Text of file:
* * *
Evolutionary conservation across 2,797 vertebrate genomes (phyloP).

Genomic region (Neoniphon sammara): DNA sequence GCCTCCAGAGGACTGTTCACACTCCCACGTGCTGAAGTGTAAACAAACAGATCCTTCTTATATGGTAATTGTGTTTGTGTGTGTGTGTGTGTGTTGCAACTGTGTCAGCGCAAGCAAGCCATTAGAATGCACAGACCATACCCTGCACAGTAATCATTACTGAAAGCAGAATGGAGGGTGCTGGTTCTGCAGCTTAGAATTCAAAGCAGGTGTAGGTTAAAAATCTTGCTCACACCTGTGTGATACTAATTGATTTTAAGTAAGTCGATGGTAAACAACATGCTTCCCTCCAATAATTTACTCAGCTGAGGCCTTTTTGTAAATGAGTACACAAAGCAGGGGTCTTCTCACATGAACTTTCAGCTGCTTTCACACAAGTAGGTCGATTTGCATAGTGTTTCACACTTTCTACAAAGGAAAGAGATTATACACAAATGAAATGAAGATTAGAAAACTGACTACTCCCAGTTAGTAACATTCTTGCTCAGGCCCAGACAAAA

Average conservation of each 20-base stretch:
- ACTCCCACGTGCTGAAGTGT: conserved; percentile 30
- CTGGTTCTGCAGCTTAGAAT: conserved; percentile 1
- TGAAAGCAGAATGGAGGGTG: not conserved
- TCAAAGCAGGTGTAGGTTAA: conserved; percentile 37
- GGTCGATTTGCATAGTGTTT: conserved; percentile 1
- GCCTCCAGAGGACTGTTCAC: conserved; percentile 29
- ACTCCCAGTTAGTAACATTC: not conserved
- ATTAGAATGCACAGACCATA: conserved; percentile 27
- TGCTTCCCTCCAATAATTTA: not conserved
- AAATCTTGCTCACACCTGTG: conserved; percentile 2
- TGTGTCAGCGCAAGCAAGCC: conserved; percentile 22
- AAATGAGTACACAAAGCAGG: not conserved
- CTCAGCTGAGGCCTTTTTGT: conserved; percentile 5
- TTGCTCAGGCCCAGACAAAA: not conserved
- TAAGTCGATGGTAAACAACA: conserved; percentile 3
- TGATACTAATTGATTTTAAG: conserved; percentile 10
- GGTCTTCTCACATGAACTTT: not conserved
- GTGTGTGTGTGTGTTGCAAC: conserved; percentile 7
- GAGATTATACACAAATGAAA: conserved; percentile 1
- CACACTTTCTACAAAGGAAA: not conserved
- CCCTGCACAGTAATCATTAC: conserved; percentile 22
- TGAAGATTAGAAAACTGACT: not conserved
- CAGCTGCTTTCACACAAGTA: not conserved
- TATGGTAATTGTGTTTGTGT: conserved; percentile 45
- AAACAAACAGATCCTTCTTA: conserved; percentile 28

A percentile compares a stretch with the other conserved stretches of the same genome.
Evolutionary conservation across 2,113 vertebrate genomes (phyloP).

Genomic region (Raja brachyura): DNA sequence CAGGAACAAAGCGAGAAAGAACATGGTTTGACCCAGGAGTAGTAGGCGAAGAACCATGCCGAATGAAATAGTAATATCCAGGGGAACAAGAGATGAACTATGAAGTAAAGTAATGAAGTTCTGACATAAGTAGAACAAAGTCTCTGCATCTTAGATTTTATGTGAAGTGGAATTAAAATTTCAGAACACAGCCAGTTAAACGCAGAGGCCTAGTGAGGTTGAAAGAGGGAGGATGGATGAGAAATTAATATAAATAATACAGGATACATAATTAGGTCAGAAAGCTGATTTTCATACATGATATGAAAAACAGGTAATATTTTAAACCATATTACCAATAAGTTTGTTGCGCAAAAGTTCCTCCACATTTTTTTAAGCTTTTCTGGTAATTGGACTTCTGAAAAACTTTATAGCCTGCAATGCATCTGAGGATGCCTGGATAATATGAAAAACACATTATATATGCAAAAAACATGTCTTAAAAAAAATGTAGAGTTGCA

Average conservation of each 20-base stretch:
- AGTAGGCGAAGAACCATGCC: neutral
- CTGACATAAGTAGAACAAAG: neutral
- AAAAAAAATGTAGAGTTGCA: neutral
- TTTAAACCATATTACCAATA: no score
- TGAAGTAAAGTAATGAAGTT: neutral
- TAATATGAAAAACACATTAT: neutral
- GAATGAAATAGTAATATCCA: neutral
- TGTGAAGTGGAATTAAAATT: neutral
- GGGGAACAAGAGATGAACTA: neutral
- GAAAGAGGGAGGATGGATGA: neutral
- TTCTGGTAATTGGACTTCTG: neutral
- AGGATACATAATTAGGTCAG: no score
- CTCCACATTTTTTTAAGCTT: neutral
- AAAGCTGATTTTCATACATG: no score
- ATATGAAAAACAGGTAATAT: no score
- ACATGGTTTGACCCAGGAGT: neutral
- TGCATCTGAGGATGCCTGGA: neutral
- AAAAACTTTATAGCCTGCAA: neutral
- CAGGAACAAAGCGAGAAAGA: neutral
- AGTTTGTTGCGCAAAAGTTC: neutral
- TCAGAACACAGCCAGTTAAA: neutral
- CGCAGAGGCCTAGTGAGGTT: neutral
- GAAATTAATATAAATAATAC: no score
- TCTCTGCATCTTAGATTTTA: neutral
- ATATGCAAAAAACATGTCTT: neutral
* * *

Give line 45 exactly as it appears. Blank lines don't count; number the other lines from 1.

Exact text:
- CTCCACATTTTTTTAAGCTT: neutral